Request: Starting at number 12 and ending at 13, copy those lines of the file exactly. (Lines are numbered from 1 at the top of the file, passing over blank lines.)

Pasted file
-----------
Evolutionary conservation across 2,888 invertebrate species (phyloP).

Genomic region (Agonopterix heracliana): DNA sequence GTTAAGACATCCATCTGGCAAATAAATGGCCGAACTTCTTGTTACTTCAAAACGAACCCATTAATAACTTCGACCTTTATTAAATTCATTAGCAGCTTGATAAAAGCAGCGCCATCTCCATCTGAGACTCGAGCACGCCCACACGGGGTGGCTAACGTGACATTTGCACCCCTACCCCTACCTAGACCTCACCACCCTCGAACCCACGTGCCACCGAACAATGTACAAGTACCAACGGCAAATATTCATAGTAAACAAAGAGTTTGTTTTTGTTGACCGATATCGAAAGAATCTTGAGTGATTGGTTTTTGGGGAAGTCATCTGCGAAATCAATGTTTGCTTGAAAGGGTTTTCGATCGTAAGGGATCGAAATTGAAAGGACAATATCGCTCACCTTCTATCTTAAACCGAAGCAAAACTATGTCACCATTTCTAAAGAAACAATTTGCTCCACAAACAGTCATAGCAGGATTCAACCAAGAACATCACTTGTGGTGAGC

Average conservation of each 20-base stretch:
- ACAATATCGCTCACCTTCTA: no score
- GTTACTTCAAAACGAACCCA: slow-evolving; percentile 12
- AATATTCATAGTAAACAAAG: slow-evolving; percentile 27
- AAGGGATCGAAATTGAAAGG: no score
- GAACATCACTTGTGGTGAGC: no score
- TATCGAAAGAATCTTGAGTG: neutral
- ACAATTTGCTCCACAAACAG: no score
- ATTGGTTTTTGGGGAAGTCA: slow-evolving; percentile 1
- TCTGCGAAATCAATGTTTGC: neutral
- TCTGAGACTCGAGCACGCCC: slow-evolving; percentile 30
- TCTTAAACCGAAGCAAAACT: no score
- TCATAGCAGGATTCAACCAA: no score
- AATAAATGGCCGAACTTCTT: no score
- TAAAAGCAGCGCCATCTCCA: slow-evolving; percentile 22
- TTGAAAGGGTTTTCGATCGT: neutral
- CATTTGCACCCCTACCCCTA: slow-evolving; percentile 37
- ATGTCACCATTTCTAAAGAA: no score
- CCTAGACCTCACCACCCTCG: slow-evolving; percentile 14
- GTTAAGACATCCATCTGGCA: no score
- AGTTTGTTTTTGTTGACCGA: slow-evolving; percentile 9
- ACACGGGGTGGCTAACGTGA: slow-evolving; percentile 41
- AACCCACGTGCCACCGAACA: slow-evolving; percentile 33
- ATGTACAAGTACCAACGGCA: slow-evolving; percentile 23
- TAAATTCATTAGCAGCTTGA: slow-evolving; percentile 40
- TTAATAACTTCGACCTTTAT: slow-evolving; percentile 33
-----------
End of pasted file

- TCTGCGAAATCAATGTTTGC: neutral
- TCTGAGACTCGAGCACGCCC: slow-evolving; percentile 30